How one Haitian immigrant helps Brooklynites thrive in their home borough

As Head of Growth at BKLYN Commons, Johanne Brierre works to keep local entrepreneurs local.

January 23, 2020 Michael Stahl
Johanne Brierre

Walking down Flatbush Avenue four years ago, Johanne Brierre noticed a billboard advertising a coworking space called BKLYN Commons, just open for business in the vast, clock tower-adorned building at the 495 address. At that point, Brierre had already been a resident of Prospect-Lefferts Gardens for a quarter century, having arrived from Haiti with her family at age 12. She frequently shopped at the Phat Albert Warehouse, a clothing store housed in the building prior to its closing, and had recently started a second career organizing community networking events. 

Curious to see what BKLYN Commons was all about, what its arrival might mean for the evolving neighborhood, and perhaps for her entrepreneurial self, Brierre strolled inside and spoke to the company’s president, Jack Srour, who also happened to be the owner of 495 Flatbush.

“A lot of the time, when a developer comes into a space, we are not part of the conversation,” Brierre told the Brooklyn Eagle, referring to long standing residents in the myriad Brooklyn neighborhoods that have recently undergone development. “We are not part of the team, these resources are not available to us, we’re the last ones to know about it.”

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Brierre asked Srour some probing questions about BKLYN Commons, at the time a 12,000-square-foot space with 53 offices, 16 desks, a conference room, common area and rooftop patio. She described Srour as “open,” and he quickly turned the tables on her, asking Brierre what she did with herself. 

After obliging Srour, she told him BKLYN Commons needed a neighborhood liaison. To be a profitable business in the area, she said, “You have to know what’s happening in the community, you have to know what the needs are, you have to know what are the services you [should] provide.”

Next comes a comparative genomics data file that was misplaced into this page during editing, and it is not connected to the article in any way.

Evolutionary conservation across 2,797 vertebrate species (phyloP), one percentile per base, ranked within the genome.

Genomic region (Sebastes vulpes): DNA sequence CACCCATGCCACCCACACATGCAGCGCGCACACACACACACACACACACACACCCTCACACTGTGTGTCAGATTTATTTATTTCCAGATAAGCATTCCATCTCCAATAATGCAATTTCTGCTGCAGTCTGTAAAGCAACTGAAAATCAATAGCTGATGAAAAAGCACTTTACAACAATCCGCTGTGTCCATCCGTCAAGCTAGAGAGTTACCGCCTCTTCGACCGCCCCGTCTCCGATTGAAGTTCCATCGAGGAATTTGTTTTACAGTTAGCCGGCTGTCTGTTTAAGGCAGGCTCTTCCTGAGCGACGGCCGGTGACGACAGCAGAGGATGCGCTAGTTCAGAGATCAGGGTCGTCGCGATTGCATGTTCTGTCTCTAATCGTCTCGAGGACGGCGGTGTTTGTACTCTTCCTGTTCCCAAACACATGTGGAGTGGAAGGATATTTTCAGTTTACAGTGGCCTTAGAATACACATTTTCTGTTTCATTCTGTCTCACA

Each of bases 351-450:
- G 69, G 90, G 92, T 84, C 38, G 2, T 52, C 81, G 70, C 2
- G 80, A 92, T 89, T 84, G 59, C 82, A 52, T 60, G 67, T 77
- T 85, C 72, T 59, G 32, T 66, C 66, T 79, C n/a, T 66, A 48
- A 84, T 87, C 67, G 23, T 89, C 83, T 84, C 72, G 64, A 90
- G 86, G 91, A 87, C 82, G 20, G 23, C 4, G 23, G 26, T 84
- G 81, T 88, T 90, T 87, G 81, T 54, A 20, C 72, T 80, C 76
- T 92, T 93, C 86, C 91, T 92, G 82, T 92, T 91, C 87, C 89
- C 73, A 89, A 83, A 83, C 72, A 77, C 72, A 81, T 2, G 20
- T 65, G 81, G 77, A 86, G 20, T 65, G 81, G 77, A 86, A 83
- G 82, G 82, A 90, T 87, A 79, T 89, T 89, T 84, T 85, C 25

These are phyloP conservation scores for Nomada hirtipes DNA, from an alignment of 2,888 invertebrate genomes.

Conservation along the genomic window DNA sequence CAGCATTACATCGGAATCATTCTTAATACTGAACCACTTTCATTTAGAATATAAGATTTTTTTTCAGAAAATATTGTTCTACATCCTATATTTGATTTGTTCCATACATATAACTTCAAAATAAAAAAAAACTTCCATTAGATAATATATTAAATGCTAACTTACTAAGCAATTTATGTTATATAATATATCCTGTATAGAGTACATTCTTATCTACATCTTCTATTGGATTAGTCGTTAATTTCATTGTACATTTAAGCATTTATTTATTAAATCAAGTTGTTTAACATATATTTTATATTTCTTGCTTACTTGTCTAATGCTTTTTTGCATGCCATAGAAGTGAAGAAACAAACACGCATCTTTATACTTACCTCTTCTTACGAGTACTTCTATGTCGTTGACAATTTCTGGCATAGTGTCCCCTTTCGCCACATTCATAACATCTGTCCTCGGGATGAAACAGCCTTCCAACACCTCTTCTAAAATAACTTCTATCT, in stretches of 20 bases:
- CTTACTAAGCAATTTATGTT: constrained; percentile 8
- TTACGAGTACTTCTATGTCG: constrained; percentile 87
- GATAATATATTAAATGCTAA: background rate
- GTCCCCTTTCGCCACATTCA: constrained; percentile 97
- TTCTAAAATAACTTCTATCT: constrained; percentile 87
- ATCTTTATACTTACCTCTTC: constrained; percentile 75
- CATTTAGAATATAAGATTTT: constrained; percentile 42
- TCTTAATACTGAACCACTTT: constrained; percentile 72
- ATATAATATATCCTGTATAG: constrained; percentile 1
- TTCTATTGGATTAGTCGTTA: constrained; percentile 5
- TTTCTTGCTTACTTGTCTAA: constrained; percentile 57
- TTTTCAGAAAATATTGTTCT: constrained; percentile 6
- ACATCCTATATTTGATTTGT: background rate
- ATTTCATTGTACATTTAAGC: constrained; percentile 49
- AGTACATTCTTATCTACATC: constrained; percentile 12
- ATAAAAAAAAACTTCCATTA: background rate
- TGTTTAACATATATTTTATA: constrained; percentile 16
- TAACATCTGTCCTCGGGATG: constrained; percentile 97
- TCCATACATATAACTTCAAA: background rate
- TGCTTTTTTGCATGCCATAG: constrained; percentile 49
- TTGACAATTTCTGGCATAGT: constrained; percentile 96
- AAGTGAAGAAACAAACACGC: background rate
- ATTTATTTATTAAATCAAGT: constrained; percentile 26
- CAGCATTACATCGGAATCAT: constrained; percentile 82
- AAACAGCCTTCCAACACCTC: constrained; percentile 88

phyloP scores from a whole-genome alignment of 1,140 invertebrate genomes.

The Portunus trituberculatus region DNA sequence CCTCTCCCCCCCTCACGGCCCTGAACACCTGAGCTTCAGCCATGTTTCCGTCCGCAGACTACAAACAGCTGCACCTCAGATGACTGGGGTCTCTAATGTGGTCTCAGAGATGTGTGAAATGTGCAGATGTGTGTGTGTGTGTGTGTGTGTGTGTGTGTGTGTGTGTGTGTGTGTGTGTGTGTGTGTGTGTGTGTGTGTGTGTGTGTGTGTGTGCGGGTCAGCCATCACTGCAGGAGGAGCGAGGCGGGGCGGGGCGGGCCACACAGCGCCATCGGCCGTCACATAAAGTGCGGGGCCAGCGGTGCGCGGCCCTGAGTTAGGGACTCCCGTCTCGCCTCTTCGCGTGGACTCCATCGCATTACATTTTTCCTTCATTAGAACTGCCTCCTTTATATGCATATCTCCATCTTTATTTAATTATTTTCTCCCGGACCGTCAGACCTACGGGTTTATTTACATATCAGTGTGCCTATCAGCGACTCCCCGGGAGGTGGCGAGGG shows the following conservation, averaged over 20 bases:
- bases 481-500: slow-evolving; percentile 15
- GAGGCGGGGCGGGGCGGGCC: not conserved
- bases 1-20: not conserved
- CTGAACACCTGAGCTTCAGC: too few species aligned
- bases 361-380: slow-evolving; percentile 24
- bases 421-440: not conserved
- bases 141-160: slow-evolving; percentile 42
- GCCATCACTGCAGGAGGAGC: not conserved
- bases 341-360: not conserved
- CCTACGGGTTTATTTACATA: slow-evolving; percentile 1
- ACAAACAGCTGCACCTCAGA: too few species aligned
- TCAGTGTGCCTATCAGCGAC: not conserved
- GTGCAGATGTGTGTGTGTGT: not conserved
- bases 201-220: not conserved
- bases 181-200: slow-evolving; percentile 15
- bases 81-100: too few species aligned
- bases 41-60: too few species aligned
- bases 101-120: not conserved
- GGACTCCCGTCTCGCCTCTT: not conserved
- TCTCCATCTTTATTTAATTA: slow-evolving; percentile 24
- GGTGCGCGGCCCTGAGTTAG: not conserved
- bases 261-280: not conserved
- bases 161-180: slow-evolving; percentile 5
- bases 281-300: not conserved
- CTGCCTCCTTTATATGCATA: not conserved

“She sold herself hard,” Srour told the Eagle. “I was very skeptical.”

But he offered her a gig, with “a very, very minimal salary,” Srour said, as BKLYN Commons’s head of growth.

“‘Show me you can fill it, and I’ll pay you,’” Srour recalled telling her. “And she came in and she killed it.”


Brierre described the arrangement as a “win-win.”

“For them, it’s like, ‘How do we work with the community and still make money?’” she said. “This is where I come in.” 

Since knocking on Srour’s door, Brierre has continuously conducted community outreach and curated programming at BKLYN Commons, geared toward aiding the businesses housed inside. Such events have included happy hour networking soirées for its renters and a pop-up called “Open Desk,” where the small business owners of BKLYN Commons — lawyers, accountants, marketers and more — promote their work by giving locals free access to their services for a day.